Father Byrne’s ministry has included service as the parochial vicar at Shrine of St. Jude in Rockville, Maryland, an economically and culturally diverse community. “He’s very comfortable with people at all levels, from the wealthiest to the poorest,” Sister Deirdre said.
Despite having lived most of his life in the D.C. area, Bishop-elect Byrne is no stranger to Massachusetts, either. He attended the College of the Holy Cross in Worcester, which is just under an hour away from Springfield.
Priestly Formation and Ministry
It was in college that he seriously discerned a vocation to the priesthood, according to his sister. While she followed in their father’s footsteps in becoming a surgeon, her brother was influenced by their uncle, Father John Byrne, who was a priest in New York City. She said their uncle’s joy and devotion to his priesthood made an impression on the family.
“I think you can sell people on what you do by how happy you are with what you’re doing,” Sister Deirdre said.
She said her brother’s commitment was evident when he visited her while she was stationed in Korea as a U.S. Army doctor. “He was really spending a lot of time praying then,” she said.
After earning his bachelor degree’s in English, he studied at the Pontifical North American College in Rome. His preparation for holy orders then took him to the Pontifical University of St. Thomas Aquinas (the “Angelicum”) in Rome, from which he holds a bachelor’s degree and a licentiate in sacred theology.
Bishop-elect Byrne is also an avid learner of languages and has studied Spanish, French and Italian. In one of his “Five Things” YouTube videos, he peppers advice for college students staying home with families with Italian phrases. Also, before becoming a priest, he was a Latin teacher at Mater Dei.
As a priest, working with young people has continued to be an important part of his ministry. From 1999 to 2007, he served as the chaplain at the University of Maryland’s Catholic Student Center in College Park, Maryland.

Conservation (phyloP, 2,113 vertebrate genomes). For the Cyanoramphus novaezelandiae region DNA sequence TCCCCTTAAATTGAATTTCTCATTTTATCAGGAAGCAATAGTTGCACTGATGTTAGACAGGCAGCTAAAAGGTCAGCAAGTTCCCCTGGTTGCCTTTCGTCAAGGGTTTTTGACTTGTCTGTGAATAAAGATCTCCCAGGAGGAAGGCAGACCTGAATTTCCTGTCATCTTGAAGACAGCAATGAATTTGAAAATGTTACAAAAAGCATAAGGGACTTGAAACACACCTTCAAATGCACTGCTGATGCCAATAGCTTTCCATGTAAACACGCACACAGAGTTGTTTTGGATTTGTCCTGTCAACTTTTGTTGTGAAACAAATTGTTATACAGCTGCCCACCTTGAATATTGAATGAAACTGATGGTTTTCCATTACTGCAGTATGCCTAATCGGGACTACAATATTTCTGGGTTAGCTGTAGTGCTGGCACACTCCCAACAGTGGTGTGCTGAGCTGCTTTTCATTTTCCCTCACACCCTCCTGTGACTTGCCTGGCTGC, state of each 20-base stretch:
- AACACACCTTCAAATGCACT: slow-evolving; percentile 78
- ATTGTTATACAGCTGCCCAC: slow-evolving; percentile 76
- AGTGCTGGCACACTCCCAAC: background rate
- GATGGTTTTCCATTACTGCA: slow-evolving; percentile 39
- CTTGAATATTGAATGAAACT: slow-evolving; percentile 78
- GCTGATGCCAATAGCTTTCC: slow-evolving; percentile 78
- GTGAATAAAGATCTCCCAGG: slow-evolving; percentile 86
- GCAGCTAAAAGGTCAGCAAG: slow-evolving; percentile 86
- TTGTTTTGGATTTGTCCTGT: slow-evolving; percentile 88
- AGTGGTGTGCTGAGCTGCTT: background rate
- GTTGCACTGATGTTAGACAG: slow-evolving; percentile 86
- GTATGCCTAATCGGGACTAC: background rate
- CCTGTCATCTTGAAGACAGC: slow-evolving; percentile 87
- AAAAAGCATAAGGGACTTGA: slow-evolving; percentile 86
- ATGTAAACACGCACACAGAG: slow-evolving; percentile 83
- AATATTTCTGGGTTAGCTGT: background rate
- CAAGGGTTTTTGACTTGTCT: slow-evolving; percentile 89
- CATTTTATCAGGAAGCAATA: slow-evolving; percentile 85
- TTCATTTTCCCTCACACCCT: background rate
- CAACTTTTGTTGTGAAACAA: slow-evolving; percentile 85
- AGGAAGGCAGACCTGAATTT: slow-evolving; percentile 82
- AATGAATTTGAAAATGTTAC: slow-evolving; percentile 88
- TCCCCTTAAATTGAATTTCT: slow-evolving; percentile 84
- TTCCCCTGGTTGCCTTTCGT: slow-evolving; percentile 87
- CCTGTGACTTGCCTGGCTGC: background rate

In his news conference, Bishop-elect Byrne says the greatest preparation for being a bishop has been his service as a pastor, learning to listen to people. He said his internet search history was filled with the names of the four counties within his diocese, which encompasses all of western Massachusetts, with a population of 828,667 of whom 199,289 are Catholic.
Preparing to Be a Bishop
Bishop Byrne told the Register that in preparation for his consecration and installation, on Dec. 14 at St. Michael’s Cathedral, he has been praying through the rite of ordination, focusing this line in particular: “The title of bishop is not one of honor but of function, and therefore a bishop should strive to serve rather than to rule.”
“That’s how I see it — to be a father at the service of a family,” Bishop Byrne said, adding that that means accompanying people on their journey to the Lord. “I’ve always said throughout my priesthood, the reason I’m on the planet is to get people closer to Jesus Christ and I don’t see that stopping in my role as a bishop but actually hopefully even increasing.”
“There is great anticipation here in western Massachusetts for the arrival and installation of Bishop-elect William Byrne,” said Mark Dupont, a spokesman for the Diocese of Springfield. “His enthusiasm for sharing our faith and recognized skills as a communicator will be beneficial in his new role as our spiritual shepherd. He has made among his first objectives to minister to his new faith community not from behind a desk but rather from among the people of God, planning to make an initial visit, celebrating a weekend Mass, in all the parishes of the diocese during his first year.”
Robertson noted that when he was a pastor, Bishop-elect Byrne’s genuine love of his parishioners has been evident. She said that will continue as a bishop.
“I think he’s going to be the kind of bishop that his people love,” she said. “Not only will he be a wonderful leader to the priests in … Springfield but he’s going to be a wonderful leader to his parishioners also.”
Facing Challenges With Hope
As bishop, one of his primary tasks will be the ongoing response to the Church’s sex abuse scandals.
“The shameful history of abuse within the Church represents a systematic failure to protect our most vulnerable members, especially our children. It must be acknowledged and atoned for continuously. Each day we must recommit ourselves to doing the work, the ongoing work, of making sure this can never ever happen again,” Bishop-elect Byrne said in his press conference.
Another challenge will be dealing with the repercussions of COVID-19. Bishop-elect Byrne told the Register that what is most needed to cope with the pandemic is hope rooted in faith in the Resurrection.
That message of hope is expressed in the motto he has chosen as bishop — In Spem Vivam (“Into a living hope.”) The motto comes from 1 Peter 1:3, “Blessed be the God and Father of our Lord Jesus Christ, who in his great mercy gave us a new birth to a living hope through the resurrection of Jesus Christ from the dead.”
“Hope means that you recognize that Jesus has already won the victory and we live in the reality of the unfolding of the kingdom of God,” Springfield’s incoming bishop said. “So we have a choice to make each day: Are we going to live in the kingdom of man or in the kingdom of God?”